Educating Parents about their Kid’s Media and Technology Use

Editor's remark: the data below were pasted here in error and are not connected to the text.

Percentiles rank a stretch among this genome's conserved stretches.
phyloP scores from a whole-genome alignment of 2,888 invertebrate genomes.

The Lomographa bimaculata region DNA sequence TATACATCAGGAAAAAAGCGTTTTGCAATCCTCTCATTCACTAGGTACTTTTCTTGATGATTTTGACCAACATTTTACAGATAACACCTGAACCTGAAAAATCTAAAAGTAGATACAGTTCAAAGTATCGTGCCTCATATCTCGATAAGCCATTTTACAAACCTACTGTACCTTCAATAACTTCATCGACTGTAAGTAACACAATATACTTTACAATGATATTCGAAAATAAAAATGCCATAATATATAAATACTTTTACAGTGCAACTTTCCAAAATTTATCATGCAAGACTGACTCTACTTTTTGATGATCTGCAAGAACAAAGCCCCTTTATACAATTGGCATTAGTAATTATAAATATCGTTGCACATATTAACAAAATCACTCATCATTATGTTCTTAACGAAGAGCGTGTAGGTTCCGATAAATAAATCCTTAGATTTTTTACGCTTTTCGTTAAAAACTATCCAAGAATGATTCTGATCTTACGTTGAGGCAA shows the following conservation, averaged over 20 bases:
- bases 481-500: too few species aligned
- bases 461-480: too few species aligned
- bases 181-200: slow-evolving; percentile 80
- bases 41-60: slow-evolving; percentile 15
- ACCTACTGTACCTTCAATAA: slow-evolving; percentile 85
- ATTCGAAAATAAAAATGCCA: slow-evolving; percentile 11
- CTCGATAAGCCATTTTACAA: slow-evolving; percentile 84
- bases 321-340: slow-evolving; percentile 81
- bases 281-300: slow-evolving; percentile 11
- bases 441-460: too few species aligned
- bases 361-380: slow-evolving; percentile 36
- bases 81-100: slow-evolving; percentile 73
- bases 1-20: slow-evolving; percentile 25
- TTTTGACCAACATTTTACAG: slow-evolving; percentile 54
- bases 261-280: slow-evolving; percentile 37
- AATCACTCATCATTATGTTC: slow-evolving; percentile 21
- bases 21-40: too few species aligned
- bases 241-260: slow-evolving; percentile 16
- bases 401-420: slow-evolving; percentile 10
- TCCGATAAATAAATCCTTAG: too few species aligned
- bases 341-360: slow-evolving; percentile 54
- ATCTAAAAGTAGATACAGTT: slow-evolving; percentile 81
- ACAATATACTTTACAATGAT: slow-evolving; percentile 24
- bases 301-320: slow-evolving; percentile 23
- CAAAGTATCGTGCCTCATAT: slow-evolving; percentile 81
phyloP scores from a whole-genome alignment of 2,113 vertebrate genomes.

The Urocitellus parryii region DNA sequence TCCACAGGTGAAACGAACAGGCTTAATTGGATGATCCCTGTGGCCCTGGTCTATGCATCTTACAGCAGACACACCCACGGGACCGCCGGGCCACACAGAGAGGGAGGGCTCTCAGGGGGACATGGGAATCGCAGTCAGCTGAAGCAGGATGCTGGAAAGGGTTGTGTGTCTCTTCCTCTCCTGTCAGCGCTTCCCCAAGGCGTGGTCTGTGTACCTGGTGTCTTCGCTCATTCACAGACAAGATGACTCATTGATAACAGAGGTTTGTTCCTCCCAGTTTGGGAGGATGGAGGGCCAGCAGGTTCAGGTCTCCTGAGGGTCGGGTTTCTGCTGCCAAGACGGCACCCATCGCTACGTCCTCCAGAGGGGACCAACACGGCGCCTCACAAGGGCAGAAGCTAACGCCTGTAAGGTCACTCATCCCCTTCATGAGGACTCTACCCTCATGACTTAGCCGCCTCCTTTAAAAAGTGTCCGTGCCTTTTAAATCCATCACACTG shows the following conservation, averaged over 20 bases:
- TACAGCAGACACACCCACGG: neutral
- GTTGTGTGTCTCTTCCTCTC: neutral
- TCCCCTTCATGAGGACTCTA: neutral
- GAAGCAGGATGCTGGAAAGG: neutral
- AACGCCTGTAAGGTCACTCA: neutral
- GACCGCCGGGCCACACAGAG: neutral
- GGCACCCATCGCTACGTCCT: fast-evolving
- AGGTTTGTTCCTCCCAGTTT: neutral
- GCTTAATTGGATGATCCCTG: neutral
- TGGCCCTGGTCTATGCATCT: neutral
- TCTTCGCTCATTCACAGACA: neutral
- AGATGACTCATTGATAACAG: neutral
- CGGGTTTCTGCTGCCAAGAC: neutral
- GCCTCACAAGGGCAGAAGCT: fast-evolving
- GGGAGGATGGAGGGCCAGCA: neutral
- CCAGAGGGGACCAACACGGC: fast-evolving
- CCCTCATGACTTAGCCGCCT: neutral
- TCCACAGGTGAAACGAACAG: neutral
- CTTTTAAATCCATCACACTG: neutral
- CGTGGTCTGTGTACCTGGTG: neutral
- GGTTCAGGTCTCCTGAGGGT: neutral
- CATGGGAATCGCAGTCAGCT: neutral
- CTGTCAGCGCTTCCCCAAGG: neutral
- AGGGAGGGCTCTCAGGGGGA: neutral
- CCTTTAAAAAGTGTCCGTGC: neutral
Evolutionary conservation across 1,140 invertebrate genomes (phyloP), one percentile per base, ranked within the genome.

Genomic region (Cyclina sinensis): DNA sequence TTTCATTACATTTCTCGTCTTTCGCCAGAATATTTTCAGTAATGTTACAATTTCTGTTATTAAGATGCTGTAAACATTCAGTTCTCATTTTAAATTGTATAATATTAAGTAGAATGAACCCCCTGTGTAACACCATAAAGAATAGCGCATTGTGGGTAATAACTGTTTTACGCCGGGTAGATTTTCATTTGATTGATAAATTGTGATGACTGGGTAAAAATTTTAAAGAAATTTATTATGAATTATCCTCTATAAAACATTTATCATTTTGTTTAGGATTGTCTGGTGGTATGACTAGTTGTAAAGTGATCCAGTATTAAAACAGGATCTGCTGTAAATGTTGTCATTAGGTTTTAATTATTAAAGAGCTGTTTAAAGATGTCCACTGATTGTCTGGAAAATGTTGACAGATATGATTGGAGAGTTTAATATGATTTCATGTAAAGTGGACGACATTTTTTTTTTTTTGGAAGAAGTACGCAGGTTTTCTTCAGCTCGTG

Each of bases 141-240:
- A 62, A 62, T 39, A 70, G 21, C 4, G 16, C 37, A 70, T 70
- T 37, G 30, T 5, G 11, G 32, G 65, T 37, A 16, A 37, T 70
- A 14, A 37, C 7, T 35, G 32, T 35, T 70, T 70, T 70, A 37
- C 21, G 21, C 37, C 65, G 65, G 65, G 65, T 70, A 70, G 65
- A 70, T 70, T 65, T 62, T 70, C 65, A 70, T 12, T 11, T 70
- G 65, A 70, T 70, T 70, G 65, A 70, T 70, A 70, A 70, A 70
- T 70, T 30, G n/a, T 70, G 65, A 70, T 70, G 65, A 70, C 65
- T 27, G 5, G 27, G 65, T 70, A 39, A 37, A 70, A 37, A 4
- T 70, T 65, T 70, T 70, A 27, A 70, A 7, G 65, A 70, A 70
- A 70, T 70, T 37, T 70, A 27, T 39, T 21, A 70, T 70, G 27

Thank you everybody for coming tonight, and let’s go ahead and try and have an open discussion with tonight’s presentation. I just want to formally talk about screen time. Screen time is the amount of time spent in front of a digital device whether it’s a computer, a cell phone, a tablet, or even a television. My name is Martha Campos. I’m the instructional technology coach for Berryessa Union School District and my role here as instructional technology coach is to support families in understanding what they need to do at home with the instructional technology that they’re using in the classroom. So how many of you guys have heard your children say, “I’m done with my homework, can I go on my tablet?” Or, “Can I play a video game?” Or, “Could I watch TV?” As an educator, I’ve seen how students react when we have strong conversations around technology, in particular screen time. A lot of parents don’t know what kids are watching. So there may be the occasional question that a parent may ask that could be a little embarrassing and we want to be able to provide them with a safe environment so they can openly talk and discuss some of their concerns as parents. Participant: “My kids are more able to figure out how to use this thing. I’m surprised and so I feel like I’m behind the eight ball as far as trying to catch up to what they know that this can do.” Connecting families was something we started exploring early at the beginning of the year and we discovered that parents really responded positively to some of this work. So let’s get a brave soul to start our popcorn. Who can read the first bullet? One of the things that I like to do to get my audience talking is ask them to participate in different strategies and one of my favorites is popcorn. I ask the audience to please just pop out the answer or pop out the question. Participant: “Here we go. Before cellphones and social networks, this is how, here finish it up, help me help me.” At some point we had two or three people talking at the same time. But that was okay, that just encouraged them to pop a little bit more. I know everybody has thought process that are going on right now, so I want everybody to have a voice. So, what I’m going to have you guys do is, I’m going to have you text me and what this is, is a Poll Everywhere. Poll Everywhere is a website where I give information to parents to text me a question. Once they give a code that’s provided by me, they’re able to type a question and I hope that some of the questions are leading conversations into what the presentation is going to be about. This is an awesome opportunity for everybody to have their questions be heard. So this is one way that technology is transformative, and we can have all of our voices heard. During the presentation, I asked them to refer to a tip sheet, and I also asked them to look at the article that we were using to promote discussion, and I think having a tip sheet in front of them really gave them the courage that they needed to have and the words that they needed to have to talk to their children at home. One of the tips was to do a family agreement and that agreement really empowered parents to be able to have control over a conversation and manage screen time in a safe manner for their children. So, here’s the point where I’m going to have you guys have a discussion with each other and hopefully you can be referring to your articles. After recovered some of the research that was provided in the case, I had parents turn to each other to just discuss a little bit more in depth about… What do you want to do now that you have statistics? What do you want to do now that you’ve seen research? And how are you going to apply this to what you’re going to talk to with your children? Participant: “It’s really helpful coming to these classes to hear other people and their opinions and you learn from each other and at the same time you make friends. [participants talking] The connecting families resources on Common Sense has been very useful in the sense that the resources that are available for them really capture the essence of what they’re looking for as a parent. Alright, any questions from the audience? Yes Participant: “How about the age limit for the social media using?” Okay, thank you for asking that question. The question was what is the age limit for social media? Federal law states that you must be 13 and older to have a social media account. Towards the end I like to empower parents. So at one point, I asked them to please take a Chromebook to navigate themselves on where these resources were, so they can feel comfortable understanding what they were looking at. Okay, the Chromebooks are being passed around, so if anybody wants Chromebooks please raise your hand. I think parents really appreciated the moment, to be able to see something that I was presenting to them and actually navigate to that themselves. I want to thank everyone for giving their time tonight. I know that it’s an evening, but I would like to thank you. So we’re ready to do the raffle? The parents really appreciated some of the things that we used to entice them. One, two, one, four We used raffles to get them in the door and we offered childcare to have their children do activities while we were working. At this point, I would like to thank everyone. For any parent coordinators that are out there trying to promote this kind of work, the first thing I would say is be creative, go out there, don’t give up, try different innovative things, and if you just spend a few minutes researching or looking through some of the material in Common Sense, you’ll find that you do not need to have a PhD to be able to understand some of the things that are concerning for both parents and teachers.